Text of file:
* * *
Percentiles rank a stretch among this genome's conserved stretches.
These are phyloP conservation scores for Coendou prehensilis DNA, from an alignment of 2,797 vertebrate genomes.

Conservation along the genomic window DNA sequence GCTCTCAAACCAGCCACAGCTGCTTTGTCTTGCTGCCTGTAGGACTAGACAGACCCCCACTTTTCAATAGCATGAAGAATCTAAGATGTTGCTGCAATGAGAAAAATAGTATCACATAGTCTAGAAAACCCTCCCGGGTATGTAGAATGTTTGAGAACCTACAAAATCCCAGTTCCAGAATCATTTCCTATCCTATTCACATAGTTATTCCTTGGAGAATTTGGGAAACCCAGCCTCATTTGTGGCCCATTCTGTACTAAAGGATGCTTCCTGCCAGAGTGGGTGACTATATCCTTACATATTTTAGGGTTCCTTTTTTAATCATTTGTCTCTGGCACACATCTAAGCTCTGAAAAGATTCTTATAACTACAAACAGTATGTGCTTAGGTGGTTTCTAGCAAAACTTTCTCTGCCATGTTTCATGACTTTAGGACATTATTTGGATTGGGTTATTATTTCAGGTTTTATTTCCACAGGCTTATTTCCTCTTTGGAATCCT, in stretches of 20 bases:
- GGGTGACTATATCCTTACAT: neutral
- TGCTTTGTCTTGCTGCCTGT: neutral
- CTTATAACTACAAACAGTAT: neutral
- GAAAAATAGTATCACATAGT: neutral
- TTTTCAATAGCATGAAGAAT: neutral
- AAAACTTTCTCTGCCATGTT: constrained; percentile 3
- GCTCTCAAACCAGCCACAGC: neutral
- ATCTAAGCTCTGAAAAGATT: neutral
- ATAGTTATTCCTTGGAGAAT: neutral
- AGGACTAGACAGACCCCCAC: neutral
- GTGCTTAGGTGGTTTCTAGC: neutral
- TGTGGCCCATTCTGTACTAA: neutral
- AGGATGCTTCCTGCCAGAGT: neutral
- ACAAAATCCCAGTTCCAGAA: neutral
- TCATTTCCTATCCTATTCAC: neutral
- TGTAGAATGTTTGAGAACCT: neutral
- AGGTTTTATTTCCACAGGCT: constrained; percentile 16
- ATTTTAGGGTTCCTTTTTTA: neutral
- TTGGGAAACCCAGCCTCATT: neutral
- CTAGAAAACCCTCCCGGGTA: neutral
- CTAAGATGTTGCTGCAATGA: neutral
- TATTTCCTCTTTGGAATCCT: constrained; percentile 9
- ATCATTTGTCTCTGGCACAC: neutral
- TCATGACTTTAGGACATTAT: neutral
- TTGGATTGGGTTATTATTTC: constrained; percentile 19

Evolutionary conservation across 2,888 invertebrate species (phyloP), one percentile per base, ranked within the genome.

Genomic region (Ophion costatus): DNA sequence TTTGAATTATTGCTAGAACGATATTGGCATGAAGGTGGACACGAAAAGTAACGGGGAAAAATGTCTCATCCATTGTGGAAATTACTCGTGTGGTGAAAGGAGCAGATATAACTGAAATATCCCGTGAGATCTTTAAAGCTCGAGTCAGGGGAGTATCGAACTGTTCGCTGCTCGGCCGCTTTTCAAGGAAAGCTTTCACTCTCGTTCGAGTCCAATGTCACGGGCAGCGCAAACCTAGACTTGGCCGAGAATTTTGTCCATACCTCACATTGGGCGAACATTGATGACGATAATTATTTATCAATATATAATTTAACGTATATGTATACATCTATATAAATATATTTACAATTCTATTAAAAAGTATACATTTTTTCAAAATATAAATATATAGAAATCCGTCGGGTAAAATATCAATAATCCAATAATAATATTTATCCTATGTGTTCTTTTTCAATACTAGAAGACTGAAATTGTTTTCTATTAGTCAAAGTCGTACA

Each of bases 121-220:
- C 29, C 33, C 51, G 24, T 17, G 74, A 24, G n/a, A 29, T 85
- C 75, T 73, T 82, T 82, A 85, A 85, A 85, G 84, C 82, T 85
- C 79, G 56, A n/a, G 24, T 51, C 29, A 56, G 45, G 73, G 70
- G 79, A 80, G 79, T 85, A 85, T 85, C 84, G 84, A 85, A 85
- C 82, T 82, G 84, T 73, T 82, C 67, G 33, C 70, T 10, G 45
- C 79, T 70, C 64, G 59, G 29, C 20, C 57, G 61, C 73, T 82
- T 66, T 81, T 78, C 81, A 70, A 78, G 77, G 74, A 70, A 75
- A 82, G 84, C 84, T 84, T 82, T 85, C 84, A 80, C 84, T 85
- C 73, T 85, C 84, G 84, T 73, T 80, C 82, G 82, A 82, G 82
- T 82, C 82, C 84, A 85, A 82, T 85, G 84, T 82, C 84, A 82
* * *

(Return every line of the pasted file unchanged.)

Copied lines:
Percentiles rank a stretch among this genome's conserved stretches.
These are phyloP conservation scores for Coendou prehensilis DNA, from an alignment of 2,797 vertebrate genomes.

Conservation along the genomic window DNA sequence GCTCTCAAACCAGCCACAGCTGCTTTGTCTTGCTGCCTGTAGGACTAGACAGACCCCCACTTTTCAATAGCATGAAGAATCTAAGATGTTGCTGCAATGAGAAAAATAGTATCACATAGTCTAGAAAACCCTCCCGGGTATGTAGAATGTTTGAGAACCTACAAAATCCCAGTTCCAGAATCATTTCCTATCCTATTCACATAGTTATTCCTTGGAGAATTTGGGAAACCCAGCCTCATTTGTGGCCCATTCTGTACTAAAGGATGCTTCCTGCCAGAGTGGGTGACTATATCCTTACATATTTTAGGGTTCCTTTTTTAATCATTTGTCTCTGGCACACATCTAAGCTCTGAAAAGATTCTTATAACTACAAACAGTATGTGCTTAGGTGGTTTCTAGCAAAACTTTCTCTGCCATGTTTCATGACTTTAGGACATTATTTGGATTGGGTTATTATTTCAGGTTTTATTTCCACAGGCTTATTTCCTCTTTGGAATCCT, in stretches of 20 bases:
- GGGTGACTATATCCTTACAT: neutral
- TGCTTTGTCTTGCTGCCTGT: neutral
- CTTATAACTACAAACAGTAT: neutral
- GAAAAATAGTATCACATAGT: neutral
- TTTTCAATAGCATGAAGAAT: neutral
- AAAACTTTCTCTGCCATGTT: constrained; percentile 3
- GCTCTCAAACCAGCCACAGC: neutral
- ATCTAAGCTCTGAAAAGATT: neutral
- ATAGTTATTCCTTGGAGAAT: neutral
- AGGACTAGACAGACCCCCAC: neutral
- GTGCTTAGGTGGTTTCTAGC: neutral
- TGTGGCCCATTCTGTACTAA: neutral
- AGGATGCTTCCTGCCAGAGT: neutral
- ACAAAATCCCAGTTCCAGAA: neutral
- TCATTTCCTATCCTATTCAC: neutral
- TGTAGAATGTTTGAGAACCT: neutral
- AGGTTTTATTTCCACAGGCT: constrained; percentile 16
- ATTTTAGGGTTCCTTTTTTA: neutral
- TTGGGAAACCCAGCCTCATT: neutral
- CTAGAAAACCCTCCCGGGTA: neutral
- CTAAGATGTTGCTGCAATGA: neutral
- TATTTCCTCTTTGGAATCCT: constrained; percentile 9
- ATCATTTGTCTCTGGCACAC: neutral
- TCATGACTTTAGGACATTAT: neutral
- TTGGATTGGGTTATTATTTC: constrained; percentile 19

Evolutionary conservation across 2,888 invertebrate species (phyloP), one percentile per base, ranked within the genome.

Genomic region (Ophion costatus): DNA sequence TTTGAATTATTGCTAGAACGATATTGGCATGAAGGTGGACACGAAAAGTAACGGGGAAAAATGTCTCATCCATTGTGGAAATTACTCGTGTGGTGAAAGGAGCAGATATAACTGAAATATCCCGTGAGATCTTTAAAGCTCGAGTCAGGGGAGTATCGAACTGTTCGCTGCTCGGCCGCTTTTCAAGGAAAGCTTTCACTCTCGTTCGAGTCCAATGTCACGGGCAGCGCAAACCTAGACTTGGCCGAGAATTTTGTCCATACCTCACATTGGGCGAACATTGATGACGATAATTATTTATCAATATATAATTTAACGTATATGTATACATCTATATAAATATATTTACAATTCTATTAAAAAGTATACATTTTTTCAAAATATAAATATATAGAAATCCGTCGGGTAAAATATCAATAATCCAATAATAATATTTATCCTATGTGTTCTTTTTCAATACTAGAAGACTGAAATTGTTTTCTATTAGTCAAAGTCGTACA

Each of bases 121-220:
- C 29, C 33, C 51, G 24, T 17, G 74, A 24, G n/a, A 29, T 85
- C 75, T 73, T 82, T 82, A 85, A 85, A 85, G 84, C 82, T 85
- C 79, G 56, A n/a, G 24, T 51, C 29, A 56, G 45, G 73, G 70
- G 79, A 80, G 79, T 85, A 85, T 85, C 84, G 84, A 85, A 85
- C 82, T 82, G 84, T 73, T 82, C 67, G 33, C 70, T 10, G 45
- C 79, T 70, C 64, G 59, G 29, C 20, C 57, G 61, C 73, T 82
- T 66, T 81, T 78, C 81, A 70, A 78, G 77, G 74, A 70, A 75
- A 82, G 84, C 84, T 84, T 82, T 85, C 84, A 80, C 84, T 85
- C 73, T 85, C 84, G 84, T 73, T 80, C 82, G 82, A 82, G 82
- T 82, C 82, C 84, A 85, A 82, T 85, G 84, T 82, C 84, A 82